nePul – The National Ectopic and PUL Database is Launched

We are delighted to advise our professional colleagues that the long awaited national database is now finalised.  The database will enable hospitals and The EPT, to build a clearer picture of the number of patients seen with ectopic pregnancy and PUL and help us argue for more resources in this area. This has been a collaboration between The EPT, the database company Astraia and one of our trustees, Professor Tom Bourne, from the early pregnancy unit at Imperial College London.

The database will allow the hospitals using it to keep an accurate record of all ectopic pregnancies and PUL seen in their clinics.

The EPT is committed to working with hospitals to help improve clinical practice on a national basis.  We believe that both information and feedback are at the core of driving up standards.  Currently nobody knows how many ectopic pregnancies occur in the UK each year, how they are treated and what the outcomes are, how many pregnancies are classified as PUL, and the number of ectopic pregnancies generally found in the PUL group.

When we have a clearer idea of the real picture, we will be able to lobby for greater support for units caring for women with early pregnancy complications.

Our conferences have highlighted the need to collect data on ectopics/PULs on a national basis.  This database will not only give the EPT a clearer picture of the condition, but will also enable hospitals to create an internal audit tool which provides a good record of their own case episodes and which will for the first time  include all who are managed for the condition and not just those admitted for emergency assessment and treatment.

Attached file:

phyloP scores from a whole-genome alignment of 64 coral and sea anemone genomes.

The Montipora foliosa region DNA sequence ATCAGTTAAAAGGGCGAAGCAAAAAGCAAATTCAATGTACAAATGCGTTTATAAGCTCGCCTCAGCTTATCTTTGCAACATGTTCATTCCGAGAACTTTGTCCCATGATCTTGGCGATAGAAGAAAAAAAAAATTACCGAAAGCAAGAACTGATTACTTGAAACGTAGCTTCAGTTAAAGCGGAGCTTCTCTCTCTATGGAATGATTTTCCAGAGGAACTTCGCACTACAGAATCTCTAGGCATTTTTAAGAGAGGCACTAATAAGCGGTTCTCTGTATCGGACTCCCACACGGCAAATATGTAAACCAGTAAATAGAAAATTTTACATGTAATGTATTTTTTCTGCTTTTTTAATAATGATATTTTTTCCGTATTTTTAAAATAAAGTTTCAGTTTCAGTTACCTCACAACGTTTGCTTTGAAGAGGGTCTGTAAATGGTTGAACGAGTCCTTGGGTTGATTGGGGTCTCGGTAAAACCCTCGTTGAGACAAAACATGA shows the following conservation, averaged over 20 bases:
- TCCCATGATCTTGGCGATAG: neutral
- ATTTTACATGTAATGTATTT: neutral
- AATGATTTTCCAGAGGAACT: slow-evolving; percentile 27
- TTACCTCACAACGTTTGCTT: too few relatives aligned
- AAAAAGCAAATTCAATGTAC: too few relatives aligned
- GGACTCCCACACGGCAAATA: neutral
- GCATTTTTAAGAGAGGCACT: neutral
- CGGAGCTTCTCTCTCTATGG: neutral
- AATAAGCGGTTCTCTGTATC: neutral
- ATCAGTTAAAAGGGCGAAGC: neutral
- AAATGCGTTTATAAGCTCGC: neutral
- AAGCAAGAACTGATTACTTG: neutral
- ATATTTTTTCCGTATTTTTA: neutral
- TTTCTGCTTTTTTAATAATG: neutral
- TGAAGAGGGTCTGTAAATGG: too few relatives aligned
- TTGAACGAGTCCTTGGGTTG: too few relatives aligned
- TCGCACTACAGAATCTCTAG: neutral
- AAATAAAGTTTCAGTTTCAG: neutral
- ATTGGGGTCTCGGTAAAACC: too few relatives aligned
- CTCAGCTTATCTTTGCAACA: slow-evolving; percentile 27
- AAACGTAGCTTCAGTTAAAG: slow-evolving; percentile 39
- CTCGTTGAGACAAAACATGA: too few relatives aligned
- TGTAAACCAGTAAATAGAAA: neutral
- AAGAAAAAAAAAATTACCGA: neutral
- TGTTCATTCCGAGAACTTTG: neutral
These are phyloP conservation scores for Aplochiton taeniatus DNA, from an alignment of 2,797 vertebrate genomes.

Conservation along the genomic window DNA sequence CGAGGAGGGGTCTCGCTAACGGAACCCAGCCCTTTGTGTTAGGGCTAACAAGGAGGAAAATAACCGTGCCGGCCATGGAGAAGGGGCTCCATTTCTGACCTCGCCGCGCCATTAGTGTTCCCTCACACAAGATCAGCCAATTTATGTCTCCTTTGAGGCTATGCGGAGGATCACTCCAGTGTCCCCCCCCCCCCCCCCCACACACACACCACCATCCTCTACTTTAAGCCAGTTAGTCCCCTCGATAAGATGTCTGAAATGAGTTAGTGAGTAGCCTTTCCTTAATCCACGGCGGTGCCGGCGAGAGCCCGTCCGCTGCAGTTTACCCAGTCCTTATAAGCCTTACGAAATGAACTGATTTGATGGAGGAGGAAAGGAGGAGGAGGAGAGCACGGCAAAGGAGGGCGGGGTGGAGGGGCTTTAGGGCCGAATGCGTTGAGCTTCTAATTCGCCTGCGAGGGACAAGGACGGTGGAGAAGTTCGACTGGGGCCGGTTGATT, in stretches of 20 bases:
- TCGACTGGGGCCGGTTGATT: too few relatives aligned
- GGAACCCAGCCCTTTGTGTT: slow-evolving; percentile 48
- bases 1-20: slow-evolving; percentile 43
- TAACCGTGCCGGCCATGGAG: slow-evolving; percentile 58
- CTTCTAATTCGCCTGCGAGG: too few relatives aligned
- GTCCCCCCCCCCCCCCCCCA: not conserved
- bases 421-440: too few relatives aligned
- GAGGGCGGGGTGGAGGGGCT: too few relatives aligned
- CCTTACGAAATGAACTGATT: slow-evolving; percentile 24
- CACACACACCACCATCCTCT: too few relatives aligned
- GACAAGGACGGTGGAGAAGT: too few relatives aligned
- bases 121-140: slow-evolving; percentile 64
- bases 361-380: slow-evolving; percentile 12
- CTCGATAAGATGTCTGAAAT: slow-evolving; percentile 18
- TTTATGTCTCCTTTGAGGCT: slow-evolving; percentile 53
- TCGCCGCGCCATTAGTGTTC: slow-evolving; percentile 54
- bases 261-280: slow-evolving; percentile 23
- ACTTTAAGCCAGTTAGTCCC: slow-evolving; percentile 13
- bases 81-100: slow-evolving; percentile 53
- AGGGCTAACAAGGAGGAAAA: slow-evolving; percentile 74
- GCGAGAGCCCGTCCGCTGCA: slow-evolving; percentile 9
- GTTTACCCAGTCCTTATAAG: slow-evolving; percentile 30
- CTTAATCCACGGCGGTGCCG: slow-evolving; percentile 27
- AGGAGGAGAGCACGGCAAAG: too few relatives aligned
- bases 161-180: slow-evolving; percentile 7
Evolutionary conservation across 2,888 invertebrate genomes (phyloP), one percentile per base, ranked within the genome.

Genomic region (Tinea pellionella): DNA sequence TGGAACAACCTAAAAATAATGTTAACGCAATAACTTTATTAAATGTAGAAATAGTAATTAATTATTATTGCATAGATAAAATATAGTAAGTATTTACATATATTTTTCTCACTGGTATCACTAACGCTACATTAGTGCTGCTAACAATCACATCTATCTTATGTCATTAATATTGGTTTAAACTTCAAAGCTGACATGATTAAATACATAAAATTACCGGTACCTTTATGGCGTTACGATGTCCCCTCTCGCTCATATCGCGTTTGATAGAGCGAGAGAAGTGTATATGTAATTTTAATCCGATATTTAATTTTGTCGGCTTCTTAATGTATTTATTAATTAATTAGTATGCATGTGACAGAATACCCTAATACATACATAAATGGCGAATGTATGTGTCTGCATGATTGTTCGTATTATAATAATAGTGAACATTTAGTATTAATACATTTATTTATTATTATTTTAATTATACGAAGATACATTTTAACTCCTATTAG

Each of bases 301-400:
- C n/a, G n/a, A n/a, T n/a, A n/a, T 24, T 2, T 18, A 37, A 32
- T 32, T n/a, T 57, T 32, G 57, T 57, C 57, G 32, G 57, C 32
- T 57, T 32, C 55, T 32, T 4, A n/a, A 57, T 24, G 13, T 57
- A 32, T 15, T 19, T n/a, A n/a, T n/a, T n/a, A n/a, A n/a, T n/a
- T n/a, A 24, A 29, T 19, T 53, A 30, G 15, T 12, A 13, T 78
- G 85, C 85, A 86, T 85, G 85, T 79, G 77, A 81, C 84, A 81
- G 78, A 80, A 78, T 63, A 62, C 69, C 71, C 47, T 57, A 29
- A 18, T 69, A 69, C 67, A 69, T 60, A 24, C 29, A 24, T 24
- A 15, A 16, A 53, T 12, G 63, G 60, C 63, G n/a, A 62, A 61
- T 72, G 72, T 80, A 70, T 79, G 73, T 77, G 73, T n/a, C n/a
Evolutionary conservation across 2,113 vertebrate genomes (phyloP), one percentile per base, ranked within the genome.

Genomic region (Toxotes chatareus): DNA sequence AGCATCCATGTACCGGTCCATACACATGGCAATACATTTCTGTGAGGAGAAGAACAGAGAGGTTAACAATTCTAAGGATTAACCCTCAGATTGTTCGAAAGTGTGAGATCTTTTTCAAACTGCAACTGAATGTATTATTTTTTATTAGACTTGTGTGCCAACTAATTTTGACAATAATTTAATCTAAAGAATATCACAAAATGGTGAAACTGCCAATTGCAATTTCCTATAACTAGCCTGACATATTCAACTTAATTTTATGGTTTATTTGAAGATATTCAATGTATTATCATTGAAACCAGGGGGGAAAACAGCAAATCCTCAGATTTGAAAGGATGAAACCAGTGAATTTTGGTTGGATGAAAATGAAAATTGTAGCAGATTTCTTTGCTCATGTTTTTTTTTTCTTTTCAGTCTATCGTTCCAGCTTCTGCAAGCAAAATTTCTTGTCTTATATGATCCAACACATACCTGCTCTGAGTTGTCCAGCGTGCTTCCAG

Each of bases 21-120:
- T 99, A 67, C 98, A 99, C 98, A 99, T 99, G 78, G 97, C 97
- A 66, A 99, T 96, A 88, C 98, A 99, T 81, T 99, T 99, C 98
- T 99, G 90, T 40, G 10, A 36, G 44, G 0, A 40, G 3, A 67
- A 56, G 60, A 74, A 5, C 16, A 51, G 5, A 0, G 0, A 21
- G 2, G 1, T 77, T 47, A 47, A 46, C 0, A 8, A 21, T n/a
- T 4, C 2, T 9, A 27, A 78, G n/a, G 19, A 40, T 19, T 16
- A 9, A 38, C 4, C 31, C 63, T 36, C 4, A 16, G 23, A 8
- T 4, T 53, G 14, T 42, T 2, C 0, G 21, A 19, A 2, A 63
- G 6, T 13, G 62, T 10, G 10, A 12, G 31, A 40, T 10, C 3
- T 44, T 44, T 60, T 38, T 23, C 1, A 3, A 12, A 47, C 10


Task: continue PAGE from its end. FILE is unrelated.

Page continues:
“We are really excited to announce that construction of the national database is now completed,” said Helen Wilkinson, Director of The EPT. “This innovative project has been a collaboration between the Trust, Astraia and our trustee, Tom Bourne, from Imperial College London. The database will enable us to have a clearer picture of the incidence of ectopic pregnancy and PUL, and will therefore help us to argue for more resources to support women experiencing these conditions.”

The database is  designed to help hospitals by providing a tool to keep an accurate record of all ectopic pregnancies and PUL seen in their facilities. It will provide a weekly report outlining useful audit outcomes. These include: negative laparoscopies; PUL with serum hCG above 1000; outcomes of medical and expectant and surgical treatment of ectopic pregnancy.

The online data entry is simple and takes very little time. We hope that hospitals will appreciate the potential gains of nePul and are urging every hospital in the UK to be part of this exciting development.

Contact us if you want to know more